ifou look at those dunes, they say six to eight feet of sand have fallen off the top of the dunes. We are trying to find out more information about that, and we will bring you a live report at noon. Live in sandwich, Josh brogadir, WCVB newscenter 5. Antoinette: Thank you. We will stay on track of time. So 70% of the time people need a bone marrow transplant, they weren't fortunate to have someone in my family like I was blessed to have woman right here and that's where be the match comes in and one of the many people it helped was a young boy named A.J. And we want to share his story with you. ??? He was a really healthy boy. All of a sudden in the middle of the night he woke up with leg pain and the following day the leg pain was so excruciating that we had to take him to the E.R. Reporter: In the hospital on his fourth birthday in January 2013 A.J. And his family received a life-changing diagnosis. We found out that it was actually leukemia. So we knew that we needed to get to Walter reed as fast as possible. Reporter: Living overseas while dad Jeff served in the military, A.J. And his family immediately flew back to the states for treatment. A.J. Was so sick, the treatment was so intense. Alexa and I were shifting each other out at the hospital. Eventually he did reach remission. Reporter: Unfortunately in the summer of 2015 A.J. Relapsed. It was another setback. It came back in two locations so that's a clear indication that the treatment wasn't working. Reporter: At that point we knew that a transplant was really his only option. The first step was for all of us to be tested. And none of us were a match. Reporter: The family turned to be the match, an organization that helps patients find their life-saving donors. And thankfully they found A.J. A match. A 22-year-old woman, that's all the family knew at the time. Meanwhile, A.J. Kept on fighting. Felt like a very long road leading up to his transplant day. He went through a lot of heavy-duty chemotherapy. Reporter: Throughout the difficult process like a typical kid A.J. Found small moments of joy in his toys and even dancing. Woo. A.J. ??? Reporter: For a.j.'s mom it was a glimmer of hope she needed. Writing to her son's donor. So I'm thinking of you as you head to the hospital today for your procedure and I thank you from the very depths of my heart for what you've done for my little boy. Reporter: After 270 days in the hospital, the best news of all, the transplant worked. A.J. Was cancer-free. ??? Happy birthday to you ??? Reporter: After 2 1/2 years, 8-year-old A.J. Is back in school. And now one more stop on his journey, meeting his donor for the first time face-to-face. Saying thank you never really feels like enough when someone saves your child's life. A.J. Alexa, his dad Jeff. Michael and I are so thrilled to have you with us. I got to tell you, how is it going, A.J.? Good. Yeah. What do you like to do? I don't know. Most of the time I like to build legos. Legos, perfect. We got a new movie coming out. We got some legos backstage for you. How is he doing. A.J. Is doing well. Going back to school and playing with his friends and, yeah, he's doing well. Alexa, A.J. Is 8 years old now and he's thriving so what does that mean to you to see him thrive in the way he is. Oh, you know, it's -- well, I just feel so much joy after a lot of dark days and it's so nice to see him running again and playing with his friends and going to school for a full day and seeing him smile again and talk. I know it had to be difficult when looking to the family and there was not a match and everybody always thinks it will be an automatic. You got a family members, it'll be the case but it's not and then to find that there was one on be the match. Yes. I remember I think my heart sank the day that none of us were a match but a lot of people were praying and fortunately we didn't have to wait very long. It was maybe two weeks afterwards we found out that A.J. Had a potential match. And what went through your head when you found out you did find a match? Relief. Relief. Yeah. Well, you know, a.j.'s match is here. You know, you've never met in person. You talked on the phone but you haven't met in person. We talked on the phone. Sent text messages back and forth. But we have not met her. So -- Are you ready to meet her? Yes. Want to meet her. Very ready. My heart is pounding. I don't know if I can take this. Get up. Everybody, give a round of applause to a.j.'s match, Alex. Come on out, Alex. Hi. Good to see you, Alex. Come on over. Good to see you. Oh, wow. Okay. This edition of "Good morning America" brought to you by Kleenex. Alex needs some herself. Look at -- something you want to say to her. Thanks for saving my life. It was my pleasure. What's it like to see each other face-to-face for the first time after all this. It's overwhelming. Of O we've thought a lot about meeting you and getting to know you more. We're so excited and so thankful. So beautiful, Alexa, something you want to say. You know, just Alex is already a part of our family and I really look forward to just sharing life with her and, you know, I've been doing that so far sending her messages and pictures of A.J. And every time he meets a milestone I'm excited to share it with her. Did you ever think when you signed up that you'd end up with a family and a new friends and all of these things? No, I thought I would be lucky if I ever met my recipient but I was prepared for the fact that I might not ever know and I had to come to terps with that but it is surreal to me. Why did you want to be a donor? Because it's the right thing to do. And it's so beautiful, I know that without even meeting him, you wrote a letter. I did. Can you read a portion of it. This boy may be somebody's -- may someday be someone's husband, someone's father, grandfather, son-in-law, maybe he will take the world by storm and find the cure for cancer or maybe he won't. The point is he is important. The point is he's important. Wow. You know, I've been overwhelmed by this moment and everybody that's here. We'll get to know more and more people and so grateful my sister was my donor. But a total stranger doing this. A total stranger and that's what we -- you've got the best smile. Can I just say that? The cutele little freckles. In the world. What is your message to people, pecially young people thinking because you guys are the sweet spot, aren't they? I mean the college -- my college campus did a swabin' for robin, a bone marrow drive because you all are really -- thank you for that. What is your message to someone. My message is don't be afraid to donate. Don't be afraid to join. You never are going to regret saving someone. There's nothing bad that can come out of donating. It's all positives. Yeah. I tell you, I'm looking at A.J. He's just staring at you. He's so happy. He's so happy and there's a big congratulations for you too, Alex. Somebody is getting married, everybody. This weekend. In three days. Oh. So you hav@ some people who may be sitting here with us who are going to the wedding. I do. Yeah. I'm very excited. Wonderful. Extension of family. Extension of family. Thank you all so much. I know it's not easy to share when you're going through something like this but it's so important to give hope to people and as I said earlier it's a privilege to be a messenger and I feel that we are. We are wrae delivering a message of hope and resilience and knowing that you just keep moving. You keep believing and we are all here today assembled and this too shall pass so thank you all very much.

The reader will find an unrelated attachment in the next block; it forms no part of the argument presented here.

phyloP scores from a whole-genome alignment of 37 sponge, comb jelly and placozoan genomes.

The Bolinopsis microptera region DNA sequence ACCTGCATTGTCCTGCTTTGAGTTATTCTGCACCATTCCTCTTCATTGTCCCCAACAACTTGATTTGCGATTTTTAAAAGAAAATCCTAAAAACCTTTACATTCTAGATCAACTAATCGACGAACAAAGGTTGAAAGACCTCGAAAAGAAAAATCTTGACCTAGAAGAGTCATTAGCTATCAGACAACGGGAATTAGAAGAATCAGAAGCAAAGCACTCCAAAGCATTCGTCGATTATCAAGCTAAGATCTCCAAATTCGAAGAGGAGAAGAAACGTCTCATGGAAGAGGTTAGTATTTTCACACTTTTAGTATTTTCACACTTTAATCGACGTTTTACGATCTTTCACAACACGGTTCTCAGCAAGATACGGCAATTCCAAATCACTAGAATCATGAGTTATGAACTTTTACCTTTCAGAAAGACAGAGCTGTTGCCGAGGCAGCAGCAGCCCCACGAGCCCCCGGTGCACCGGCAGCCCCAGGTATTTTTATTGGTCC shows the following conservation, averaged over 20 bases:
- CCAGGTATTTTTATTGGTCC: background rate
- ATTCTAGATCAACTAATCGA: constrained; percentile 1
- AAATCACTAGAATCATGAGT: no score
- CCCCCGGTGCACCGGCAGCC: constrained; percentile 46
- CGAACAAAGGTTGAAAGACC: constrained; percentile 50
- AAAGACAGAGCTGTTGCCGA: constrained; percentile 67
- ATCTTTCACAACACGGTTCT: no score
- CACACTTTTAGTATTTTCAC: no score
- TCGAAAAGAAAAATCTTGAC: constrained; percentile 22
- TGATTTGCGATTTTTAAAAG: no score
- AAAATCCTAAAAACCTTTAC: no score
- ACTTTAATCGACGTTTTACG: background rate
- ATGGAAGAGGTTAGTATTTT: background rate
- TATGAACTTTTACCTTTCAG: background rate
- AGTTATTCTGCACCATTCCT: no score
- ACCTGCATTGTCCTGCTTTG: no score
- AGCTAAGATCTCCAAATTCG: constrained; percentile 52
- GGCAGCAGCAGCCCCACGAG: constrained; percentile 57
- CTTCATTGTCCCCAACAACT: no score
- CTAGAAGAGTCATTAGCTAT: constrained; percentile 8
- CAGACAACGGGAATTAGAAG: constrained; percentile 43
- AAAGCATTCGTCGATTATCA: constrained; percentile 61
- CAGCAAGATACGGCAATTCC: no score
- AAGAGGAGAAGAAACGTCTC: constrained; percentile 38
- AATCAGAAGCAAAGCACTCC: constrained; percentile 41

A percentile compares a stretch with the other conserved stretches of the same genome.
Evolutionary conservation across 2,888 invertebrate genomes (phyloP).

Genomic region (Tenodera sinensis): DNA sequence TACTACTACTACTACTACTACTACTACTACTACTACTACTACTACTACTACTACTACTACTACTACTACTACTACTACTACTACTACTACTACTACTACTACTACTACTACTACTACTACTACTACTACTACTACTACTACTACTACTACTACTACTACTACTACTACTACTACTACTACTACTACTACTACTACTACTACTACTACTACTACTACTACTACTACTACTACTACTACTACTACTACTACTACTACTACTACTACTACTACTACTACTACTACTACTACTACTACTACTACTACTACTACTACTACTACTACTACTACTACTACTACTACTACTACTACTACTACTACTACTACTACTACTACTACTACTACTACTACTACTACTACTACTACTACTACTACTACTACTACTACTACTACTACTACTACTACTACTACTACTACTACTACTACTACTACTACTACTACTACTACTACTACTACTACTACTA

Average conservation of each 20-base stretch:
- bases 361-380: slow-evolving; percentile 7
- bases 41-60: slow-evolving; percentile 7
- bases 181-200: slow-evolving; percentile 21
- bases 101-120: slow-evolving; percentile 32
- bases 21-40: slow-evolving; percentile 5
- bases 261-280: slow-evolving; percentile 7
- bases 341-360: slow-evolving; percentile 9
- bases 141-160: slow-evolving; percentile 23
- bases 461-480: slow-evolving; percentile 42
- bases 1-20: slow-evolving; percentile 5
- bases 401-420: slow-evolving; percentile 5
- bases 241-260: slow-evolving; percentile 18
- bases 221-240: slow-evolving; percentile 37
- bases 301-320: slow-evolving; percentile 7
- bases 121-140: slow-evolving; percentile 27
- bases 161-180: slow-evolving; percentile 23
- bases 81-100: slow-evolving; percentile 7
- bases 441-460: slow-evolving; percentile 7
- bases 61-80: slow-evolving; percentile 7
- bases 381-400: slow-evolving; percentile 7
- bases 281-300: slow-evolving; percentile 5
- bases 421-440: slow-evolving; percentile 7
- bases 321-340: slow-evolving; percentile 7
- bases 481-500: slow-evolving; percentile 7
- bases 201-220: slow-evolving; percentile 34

This transcript has been automatically generated and may not be 100% accurate.